EU deals blow to demersal fishermen in Baltic

12 Oct 2016
Demersal fishermen in Baltic dealt huge blow with fishing opportunities agreements for 2017

Demersal fishermen in Baltic dealt huge blow with fishing opportunities agreements for 2017

The Council of Ministers have reached an agreement on fishing opportunities for 2017 in the Baltic, its decision has dealt a huge blow to demersal fishing in the area.

Ministers ended up agreeing on a quota reduction of no less than 56% for cod in the Western Baltic Sea, while the quota for cod in the Eastern Baltic Sea was reduced by 25%.

The end result was a stark contrast from the proposal prepared by the fishing industry and supported by Europêche.

Javier Garat, president of Europêche, explained: “It is simply terrible for the fishermen who have their fishing activities in the Baltic Sea, they have been dealt a huge blow by the Council of Minsters decision.”

He added: “This will in particular affect coastal fishing because the quota in 2017 is eroding their revenues and thus fishermen’s incomes dramatically.”

This Europêche backed proposal suggested a reduction in the cod quota in the western Baltic of 20% and documented how such a reduction would deliver both growth in population and provide the economic basis that would enable fishermen to survive.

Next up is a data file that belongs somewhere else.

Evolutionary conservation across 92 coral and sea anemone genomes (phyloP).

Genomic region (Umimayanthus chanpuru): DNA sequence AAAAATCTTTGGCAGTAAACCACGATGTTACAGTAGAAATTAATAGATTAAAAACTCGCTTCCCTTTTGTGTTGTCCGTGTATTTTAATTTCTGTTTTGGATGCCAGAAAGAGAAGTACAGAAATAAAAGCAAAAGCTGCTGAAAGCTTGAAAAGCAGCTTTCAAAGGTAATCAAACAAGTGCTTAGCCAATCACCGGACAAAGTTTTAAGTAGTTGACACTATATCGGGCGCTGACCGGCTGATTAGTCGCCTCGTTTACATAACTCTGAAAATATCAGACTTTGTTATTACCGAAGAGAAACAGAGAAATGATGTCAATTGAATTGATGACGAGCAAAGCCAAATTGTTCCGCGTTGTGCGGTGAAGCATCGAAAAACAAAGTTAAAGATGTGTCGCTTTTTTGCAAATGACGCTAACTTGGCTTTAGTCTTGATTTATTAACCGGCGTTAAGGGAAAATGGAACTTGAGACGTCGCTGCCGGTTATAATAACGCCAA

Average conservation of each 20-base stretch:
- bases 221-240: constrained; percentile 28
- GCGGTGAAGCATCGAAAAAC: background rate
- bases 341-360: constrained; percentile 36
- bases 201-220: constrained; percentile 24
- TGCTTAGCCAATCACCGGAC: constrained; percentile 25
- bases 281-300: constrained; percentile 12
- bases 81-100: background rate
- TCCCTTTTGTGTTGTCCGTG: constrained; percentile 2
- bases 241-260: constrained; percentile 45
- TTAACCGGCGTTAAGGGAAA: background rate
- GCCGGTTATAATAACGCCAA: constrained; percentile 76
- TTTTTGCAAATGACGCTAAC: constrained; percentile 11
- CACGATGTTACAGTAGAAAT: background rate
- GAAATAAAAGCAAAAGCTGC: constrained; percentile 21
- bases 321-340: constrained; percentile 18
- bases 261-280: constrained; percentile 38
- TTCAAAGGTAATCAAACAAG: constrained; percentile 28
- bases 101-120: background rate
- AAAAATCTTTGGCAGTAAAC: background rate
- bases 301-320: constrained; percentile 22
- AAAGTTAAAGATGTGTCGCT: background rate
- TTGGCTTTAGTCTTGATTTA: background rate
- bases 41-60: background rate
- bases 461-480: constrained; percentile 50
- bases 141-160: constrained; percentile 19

It believes this proposal would have given an increased stock of cod in the western Baltic Sea, but it would take a little longer before stock target would be reached.

Mr Garat continued: "The decision was taken without regard for the fishermen who must be given the economical opportunity to make ends meet.”

“We already have a growing cod stock, but there will not be local fishermen to catch them after 2017. This is of course not acceptable seen from the fishing side."

The Council of Ministers in its adoption also decided that the fishermen again must have a closing period – now extended by two weeks to last from 1 February to 31 March.

There will be an exception for vessels up to 15m who are allowed to fish out to a water depth of 20m all year round.

The Council of Ministers also decided on the quotas for the eastern Baltic, where the cod quota is reduced by 25%. Here the industry had proposed an unchanged quota from 2016 to 2017.

“It is a positive step but it is far from compensating for the quota reduction and it makes no sense with a closing period that is not biologically justified,” said Mr Garat.

He concluded: “This applies especially to Area 24 where the closing period in no way is consistent with the cod spawning period.”

“On the contrary, we have a clear statement from scientists, as a reaction to the closure introduced last year, where they point out that there is absolutely no biological argument for closing the area. It is shameful the way science is used as an argument when reductions are decided, but ignored when they do not fit the political wishes."

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